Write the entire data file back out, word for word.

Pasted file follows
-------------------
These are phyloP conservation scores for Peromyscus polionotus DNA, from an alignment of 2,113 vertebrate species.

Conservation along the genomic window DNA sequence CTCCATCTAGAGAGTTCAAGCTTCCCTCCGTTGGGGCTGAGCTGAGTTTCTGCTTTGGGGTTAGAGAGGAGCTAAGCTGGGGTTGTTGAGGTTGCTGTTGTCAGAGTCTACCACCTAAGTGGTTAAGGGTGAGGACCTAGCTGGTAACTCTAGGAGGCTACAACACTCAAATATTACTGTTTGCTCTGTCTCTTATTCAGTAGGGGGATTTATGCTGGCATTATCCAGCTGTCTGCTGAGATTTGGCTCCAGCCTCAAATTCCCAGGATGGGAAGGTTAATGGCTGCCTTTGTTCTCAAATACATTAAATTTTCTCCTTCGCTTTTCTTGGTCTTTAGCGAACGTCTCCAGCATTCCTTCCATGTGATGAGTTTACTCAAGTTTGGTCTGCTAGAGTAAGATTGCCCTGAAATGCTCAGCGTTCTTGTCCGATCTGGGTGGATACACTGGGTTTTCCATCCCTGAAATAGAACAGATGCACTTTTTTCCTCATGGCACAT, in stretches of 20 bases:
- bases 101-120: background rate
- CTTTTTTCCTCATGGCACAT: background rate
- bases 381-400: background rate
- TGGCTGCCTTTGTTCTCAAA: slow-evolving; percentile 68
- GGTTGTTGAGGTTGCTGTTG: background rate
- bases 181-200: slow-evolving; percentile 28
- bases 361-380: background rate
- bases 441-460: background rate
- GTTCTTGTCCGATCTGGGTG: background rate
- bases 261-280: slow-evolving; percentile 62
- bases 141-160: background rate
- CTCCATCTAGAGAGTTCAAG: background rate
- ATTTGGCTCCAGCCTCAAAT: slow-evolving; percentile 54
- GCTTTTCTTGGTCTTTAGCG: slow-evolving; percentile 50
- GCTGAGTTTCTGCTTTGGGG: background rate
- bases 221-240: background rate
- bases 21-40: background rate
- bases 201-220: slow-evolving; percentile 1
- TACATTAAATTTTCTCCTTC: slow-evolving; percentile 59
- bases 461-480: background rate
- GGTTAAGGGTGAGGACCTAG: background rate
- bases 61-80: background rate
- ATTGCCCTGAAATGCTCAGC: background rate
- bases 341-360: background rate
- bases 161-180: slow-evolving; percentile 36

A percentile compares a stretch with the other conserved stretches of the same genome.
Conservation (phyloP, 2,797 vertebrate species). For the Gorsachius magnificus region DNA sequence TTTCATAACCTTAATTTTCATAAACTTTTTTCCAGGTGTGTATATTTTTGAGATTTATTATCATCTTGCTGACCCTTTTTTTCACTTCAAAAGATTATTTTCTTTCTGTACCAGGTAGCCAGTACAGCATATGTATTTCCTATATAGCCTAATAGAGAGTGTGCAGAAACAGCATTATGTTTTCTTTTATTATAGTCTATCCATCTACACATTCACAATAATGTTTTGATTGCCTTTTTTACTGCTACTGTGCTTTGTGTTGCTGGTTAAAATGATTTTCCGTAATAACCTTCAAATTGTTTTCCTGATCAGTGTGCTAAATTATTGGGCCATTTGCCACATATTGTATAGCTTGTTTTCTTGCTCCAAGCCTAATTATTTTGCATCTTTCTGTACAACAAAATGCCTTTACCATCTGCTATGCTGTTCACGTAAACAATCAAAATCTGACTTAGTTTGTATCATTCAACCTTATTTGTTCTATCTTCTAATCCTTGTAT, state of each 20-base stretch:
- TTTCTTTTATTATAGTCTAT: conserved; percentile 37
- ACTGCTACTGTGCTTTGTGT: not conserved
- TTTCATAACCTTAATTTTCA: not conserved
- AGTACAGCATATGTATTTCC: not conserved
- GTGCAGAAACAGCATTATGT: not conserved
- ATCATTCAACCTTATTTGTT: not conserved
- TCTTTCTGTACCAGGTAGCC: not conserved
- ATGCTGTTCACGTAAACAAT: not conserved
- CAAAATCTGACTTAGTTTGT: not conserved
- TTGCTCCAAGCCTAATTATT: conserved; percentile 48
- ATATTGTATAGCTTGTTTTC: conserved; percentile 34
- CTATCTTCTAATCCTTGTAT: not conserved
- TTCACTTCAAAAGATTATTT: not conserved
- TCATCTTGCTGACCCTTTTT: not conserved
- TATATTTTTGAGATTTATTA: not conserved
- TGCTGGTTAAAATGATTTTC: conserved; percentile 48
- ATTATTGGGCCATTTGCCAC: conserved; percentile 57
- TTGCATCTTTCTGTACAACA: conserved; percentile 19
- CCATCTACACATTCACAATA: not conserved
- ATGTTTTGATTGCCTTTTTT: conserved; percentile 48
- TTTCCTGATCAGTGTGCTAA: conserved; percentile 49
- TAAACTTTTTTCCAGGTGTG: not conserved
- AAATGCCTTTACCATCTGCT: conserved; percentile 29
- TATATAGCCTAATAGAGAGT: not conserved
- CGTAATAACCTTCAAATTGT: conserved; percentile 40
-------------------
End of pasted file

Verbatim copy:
These are phyloP conservation scores for Peromyscus polionotus DNA, from an alignment of 2,113 vertebrate species.

Conservation along the genomic window DNA sequence CTCCATCTAGAGAGTTCAAGCTTCCCTCCGTTGGGGCTGAGCTGAGTTTCTGCTTTGGGGTTAGAGAGGAGCTAAGCTGGGGTTGTTGAGGTTGCTGTTGTCAGAGTCTACCACCTAAGTGGTTAAGGGTGAGGACCTAGCTGGTAACTCTAGGAGGCTACAACACTCAAATATTACTGTTTGCTCTGTCTCTTATTCAGTAGGGGGATTTATGCTGGCATTATCCAGCTGTCTGCTGAGATTTGGCTCCAGCCTCAAATTCCCAGGATGGGAAGGTTAATGGCTGCCTTTGTTCTCAAATACATTAAATTTTCTCCTTCGCTTTTCTTGGTCTTTAGCGAACGTCTCCAGCATTCCTTCCATGTGATGAGTTTACTCAAGTTTGGTCTGCTAGAGTAAGATTGCCCTGAAATGCTCAGCGTTCTTGTCCGATCTGGGTGGATACACTGGGTTTTCCATCCCTGAAATAGAACAGATGCACTTTTTTCCTCATGGCACAT, in stretches of 20 bases:
- bases 101-120: background rate
- CTTTTTTCCTCATGGCACAT: background rate
- bases 381-400: background rate
- TGGCTGCCTTTGTTCTCAAA: slow-evolving; percentile 68
- GGTTGTTGAGGTTGCTGTTG: background rate
- bases 181-200: slow-evolving; percentile 28
- bases 361-380: background rate
- bases 441-460: background rate
- GTTCTTGTCCGATCTGGGTG: background rate
- bases 261-280: slow-evolving; percentile 62
- bases 141-160: background rate
- CTCCATCTAGAGAGTTCAAG: background rate
- ATTTGGCTCCAGCCTCAAAT: slow-evolving; percentile 54
- GCTTTTCTTGGTCTTTAGCG: slow-evolving; percentile 50
- GCTGAGTTTCTGCTTTGGGG: background rate
- bases 221-240: background rate
- bases 21-40: background rate
- bases 201-220: slow-evolving; percentile 1
- TACATTAAATTTTCTCCTTC: slow-evolving; percentile 59
- bases 461-480: background rate
- GGTTAAGGGTGAGGACCTAG: background rate
- bases 61-80: background rate
- ATTGCCCTGAAATGCTCAGC: background rate
- bases 341-360: background rate
- bases 161-180: slow-evolving; percentile 36

A percentile compares a stretch with the other conserved stretches of the same genome.
Conservation (phyloP, 2,797 vertebrate species). For the Gorsachius magnificus region DNA sequence TTTCATAACCTTAATTTTCATAAACTTTTTTCCAGGTGTGTATATTTTTGAGATTTATTATCATCTTGCTGACCCTTTTTTTCACTTCAAAAGATTATTTTCTTTCTGTACCAGGTAGCCAGTACAGCATATGTATTTCCTATATAGCCTAATAGAGAGTGTGCAGAAACAGCATTATGTTTTCTTTTATTATAGTCTATCCATCTACACATTCACAATAATGTTTTGATTGCCTTTTTTACTGCTACTGTGCTTTGTGTTGCTGGTTAAAATGATTTTCCGTAATAACCTTCAAATTGTTTTCCTGATCAGTGTGCTAAATTATTGGGCCATTTGCCACATATTGTATAGCTTGTTTTCTTGCTCCAAGCCTAATTATTTTGCATCTTTCTGTACAACAAAATGCCTTTACCATCTGCTATGCTGTTCACGTAAACAATCAAAATCTGACTTAGTTTGTATCATTCAACCTTATTTGTTCTATCTTCTAATCCTTGTAT, state of each 20-base stretch:
- TTTCTTTTATTATAGTCTAT: conserved; percentile 37
- ACTGCTACTGTGCTTTGTGT: not conserved
- TTTCATAACCTTAATTTTCA: not conserved
- AGTACAGCATATGTATTTCC: not conserved
- GTGCAGAAACAGCATTATGT: not conserved
- ATCATTCAACCTTATTTGTT: not conserved
- TCTTTCTGTACCAGGTAGCC: not conserved
- ATGCTGTTCACGTAAACAAT: not conserved
- CAAAATCTGACTTAGTTTGT: not conserved
- TTGCTCCAAGCCTAATTATT: conserved; percentile 48
- ATATTGTATAGCTTGTTTTC: conserved; percentile 34
- CTATCTTCTAATCCTTGTAT: not conserved
- TTCACTTCAAAAGATTATTT: not conserved
- TCATCTTGCTGACCCTTTTT: not conserved
- TATATTTTTGAGATTTATTA: not conserved
- TGCTGGTTAAAATGATTTTC: conserved; percentile 48
- ATTATTGGGCCATTTGCCAC: conserved; percentile 57
- TTGCATCTTTCTGTACAACA: conserved; percentile 19
- CCATCTACACATTCACAATA: not conserved
- ATGTTTTGATTGCCTTTTTT: conserved; percentile 48
- TTTCCTGATCAGTGTGCTAA: conserved; percentile 49
- TAAACTTTTTTCCAGGTGTG: not conserved
- AAATGCCTTTACCATCTGCT: conserved; percentile 29
- TATATAGCCTAATAGAGAGT: not conserved
- CGTAATAACCTTCAAATTGT: conserved; percentile 40